Thank you! Our 2019 Events were a huge success!
April 25 - Speaker Series Evening ARTS CELEBRATION at the University of Ottawa
Susan Aglukark sang/presented on the "Critical Role of the Arts in Reconciliation" with arts performances and National Challenge highlights. Also featured: Manitoba fiddler Oliver Boulette; Eagle Dancer JP Longboat; Hip Hop artist Justin Holness; Youth fiddler Quentin Lundie; Métis Prairie Fire Cultural Dancers, and throat singers Samantha Kigutak Metcalfe and Jasmine Doig.
Pictures from the Evening:
February 22 - Youth for Reconciliation Day at the University of Ottawa
250 students from all four Ottawa School Boards attended. Schools brought 4-5 students who were keen to engage in a legacy Reconciliation project in their schools or who belonged to a Leadership/Mentoring club or are a part of Student Council. It was open to Grades 7-12.
The Youth Day consisted of workshops and activities focused on advancing Indigenous awareness and education, the National Challenge and Reconciliation at the community level.
Pictures from the day as well as the Project of Heart final art piece created by all 250 students and educators:
We would like to thank our sponsors for 2019:
Métis National Council (MNC)
University of Ottawa, Faculty of Education
Equity Knowledge Network
University of Ottawa
Ottawa Carleton District School Board
Ottawa Catholic School Board
National Arts Centre (NAC)
Rideau Park United Church
Ella Fontaine Richardson
Robin and Joan Bell
Lalande Managed Forest
Past Events and Activities
INDIGENOUS STORYTELLING & CULTURAL ACTIVITIES AT PLEASANT PARK SCHOOL
In 2009, parents and co-founders Margaret Embleton and Tim O’Loan began awareness-raising activities at their children’s school.
This led to the Màmawi Together Speaker Series...
THE MÀMAWI TOGETHER SPEAKERS SERIES
Stemming from the awareness raised by the activities at Pleasant Park School, the Annual Aboriginal Lecture Series was launched in 2012 at the request of parents at the school to involve them in more reconciliation efforts.
In 2015, the evening event became a multi-school, school Board, and volunteer initiative. It was renamed the Màmawi Together Speaker Series and featured a community education event with a lively question and answer period.
Past speakers have been:
2013: Trina Bolman, Legacy of Hope
Topic: "History of Residential Schools"
2014: Scott Serson Former Federal Government Deputy Minister of Aboriginal and Northern Affairs
Topic: "Myths, Misperceptions & Reconciliation"
2015: Commissioner Marie Wilson, Truth and Reconciliation Commission of Canada
Topic: "The Role We Can All Play in Reconciliation"
2016: The Honourable Senator Murray Sinclair
Topic: "The Critical Role of Education in Reconciliation"
2017: Minister Hon. Carolyn Bennett and Hon. Senator Murray Sinclair
Topic: “Responding to the 9 Student Challenges”
2018: Max FineDay Executive Director of the Canadian Roots Exchange
Topic: a 3-Part Event focused on responding to the youths’ Challenges presented last year.
Part 1: Màmawi Together National Challenge: To be launched nation-wide, to all schools.
Part 2: Panel Discussion on 'Engaging Truths in the Steps Towards Reconciliation’
Part 3: Youth for Reconciliation Community Day - Schools from all four Ottawa School Boards invited to attend.
Panel Discussion on 'Gender Equity and Diversity in Reconciliation'
Inaugural Legacy Project
The MÀMAWI TOGETHER art Mural
To honour the release of the Truth and Reconciliation Commission’s final report and Survivors of Residential Schools, a special collaborative art mural and education project took place in 2015. Algonquin Elder and Artist Albert Dumont collaboratively led all students of Pleasant Park School and some from Ridgemont High School in the creation of the mural at Pleasant Park School. When it was unveiled on June 10th, 2015, the broader community joined the act of reconciliation. This was made possible with the support of many parent, school and community volunteers, the City of Ottawa Paint-it-Up Mural Grant, and other community and business funders.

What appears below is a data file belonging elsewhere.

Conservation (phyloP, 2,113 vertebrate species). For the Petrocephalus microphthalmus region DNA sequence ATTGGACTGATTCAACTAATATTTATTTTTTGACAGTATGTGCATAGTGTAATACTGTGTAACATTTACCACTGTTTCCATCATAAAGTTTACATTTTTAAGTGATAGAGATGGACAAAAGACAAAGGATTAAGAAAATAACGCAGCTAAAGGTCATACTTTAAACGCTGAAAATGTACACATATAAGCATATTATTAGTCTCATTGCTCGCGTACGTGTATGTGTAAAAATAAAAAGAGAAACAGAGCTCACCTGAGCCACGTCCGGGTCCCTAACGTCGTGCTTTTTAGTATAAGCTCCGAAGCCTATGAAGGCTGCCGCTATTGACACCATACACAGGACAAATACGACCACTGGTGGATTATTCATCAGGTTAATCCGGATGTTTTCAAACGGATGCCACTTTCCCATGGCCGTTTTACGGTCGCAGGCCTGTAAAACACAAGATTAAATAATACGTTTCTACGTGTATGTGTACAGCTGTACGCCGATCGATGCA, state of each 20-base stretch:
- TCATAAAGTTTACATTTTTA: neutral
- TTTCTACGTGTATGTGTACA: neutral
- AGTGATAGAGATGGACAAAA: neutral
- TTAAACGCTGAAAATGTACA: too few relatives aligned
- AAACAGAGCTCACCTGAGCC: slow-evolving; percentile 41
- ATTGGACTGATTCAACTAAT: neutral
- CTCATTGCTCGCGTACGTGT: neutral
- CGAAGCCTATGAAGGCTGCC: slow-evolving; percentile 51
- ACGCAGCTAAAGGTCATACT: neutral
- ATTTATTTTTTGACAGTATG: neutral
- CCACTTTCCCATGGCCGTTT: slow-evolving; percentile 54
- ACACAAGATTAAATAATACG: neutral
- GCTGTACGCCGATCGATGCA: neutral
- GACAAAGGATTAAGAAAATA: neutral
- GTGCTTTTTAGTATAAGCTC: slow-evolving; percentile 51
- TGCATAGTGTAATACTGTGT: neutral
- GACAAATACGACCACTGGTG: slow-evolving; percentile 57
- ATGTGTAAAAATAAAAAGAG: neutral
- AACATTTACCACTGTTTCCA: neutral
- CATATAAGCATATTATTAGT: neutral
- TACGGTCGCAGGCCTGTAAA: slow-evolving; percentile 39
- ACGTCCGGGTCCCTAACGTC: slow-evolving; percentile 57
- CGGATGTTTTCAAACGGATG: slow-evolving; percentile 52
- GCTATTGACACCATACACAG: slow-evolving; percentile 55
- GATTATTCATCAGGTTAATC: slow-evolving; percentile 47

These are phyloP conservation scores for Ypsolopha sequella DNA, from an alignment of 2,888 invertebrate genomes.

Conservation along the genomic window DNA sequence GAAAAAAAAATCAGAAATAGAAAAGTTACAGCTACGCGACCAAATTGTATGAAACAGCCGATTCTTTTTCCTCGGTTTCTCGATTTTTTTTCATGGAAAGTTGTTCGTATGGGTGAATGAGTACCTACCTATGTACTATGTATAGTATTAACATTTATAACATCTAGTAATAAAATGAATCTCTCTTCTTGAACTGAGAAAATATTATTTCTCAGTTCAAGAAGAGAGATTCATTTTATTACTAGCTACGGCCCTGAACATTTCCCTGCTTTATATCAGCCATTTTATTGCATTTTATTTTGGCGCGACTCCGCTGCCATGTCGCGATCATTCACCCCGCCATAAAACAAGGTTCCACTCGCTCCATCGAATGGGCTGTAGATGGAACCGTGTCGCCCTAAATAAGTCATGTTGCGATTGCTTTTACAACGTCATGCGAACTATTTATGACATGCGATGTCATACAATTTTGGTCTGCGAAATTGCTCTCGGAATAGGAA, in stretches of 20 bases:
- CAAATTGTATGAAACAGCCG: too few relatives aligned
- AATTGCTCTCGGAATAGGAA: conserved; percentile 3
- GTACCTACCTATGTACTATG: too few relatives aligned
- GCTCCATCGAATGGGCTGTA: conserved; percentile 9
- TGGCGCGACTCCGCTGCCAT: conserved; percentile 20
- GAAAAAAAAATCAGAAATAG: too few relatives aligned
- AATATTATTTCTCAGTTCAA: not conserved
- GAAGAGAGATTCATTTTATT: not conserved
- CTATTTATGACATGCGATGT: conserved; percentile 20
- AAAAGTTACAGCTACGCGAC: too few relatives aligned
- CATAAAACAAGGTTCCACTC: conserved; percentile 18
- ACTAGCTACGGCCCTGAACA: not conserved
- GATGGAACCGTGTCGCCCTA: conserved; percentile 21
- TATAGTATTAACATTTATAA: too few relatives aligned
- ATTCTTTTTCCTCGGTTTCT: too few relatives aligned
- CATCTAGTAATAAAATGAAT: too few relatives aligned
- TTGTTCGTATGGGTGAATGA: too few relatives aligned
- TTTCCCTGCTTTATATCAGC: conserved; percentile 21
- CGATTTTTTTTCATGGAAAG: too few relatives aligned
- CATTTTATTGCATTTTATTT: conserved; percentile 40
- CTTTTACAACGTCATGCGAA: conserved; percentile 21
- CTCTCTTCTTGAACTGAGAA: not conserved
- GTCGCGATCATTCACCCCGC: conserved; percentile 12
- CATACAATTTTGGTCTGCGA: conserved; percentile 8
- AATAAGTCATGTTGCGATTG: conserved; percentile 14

In 2017, the 5th Annual Màmawi Together Speakers Series was celebrated in two parts. Both focused on the critical role of youth in reconciliation and creating a new and more equitable Canada based on greater understanding, appreciation and action. At the evening event, students from the Youth for Reconciliation movement shared their personal commitments to reconciliation and presented the nine challenges that were an outcome from Youth for Reconciliation Day.
In attendance were Indigenous Affairs & Northern Development Minister Carolyn Bennett, Senator Murray Sinclair, Former Chair of the Truth and Reconciliation Commission and Honorary Patron, and over 500 members of the public.
Youth For Reconciliation Day
In spring 2017, to mark Canada’s 150 Sesquicentennial year and in response to the Truth and Reconciliation Commission’s 94 Calls to Action, 150 Indigenous and non- Indigenous students from both the Ottawa English Public and Catholic School Boards came together to start a Màmawi Together Youth for Reconciliation movement.
Personal commitments shared included pledges to:
Continue to be personally more aware and educated
Help raise awareness and educate others
Help empower Indigenous people
Use social media platforms to inform everyone about the positive aspects of Indigenous cultures.
Many indigenous students also committed to learn more about their culture and their languages, share that knowledge, and help to mentor others.
While many of the challenges demand the leadership of the Federal, Provincial and Municipal Governments, the Màmawi Together Challenge is directed at the educational system. We at Màmawi Together believe that schools, youth and the public have the power to make this happen.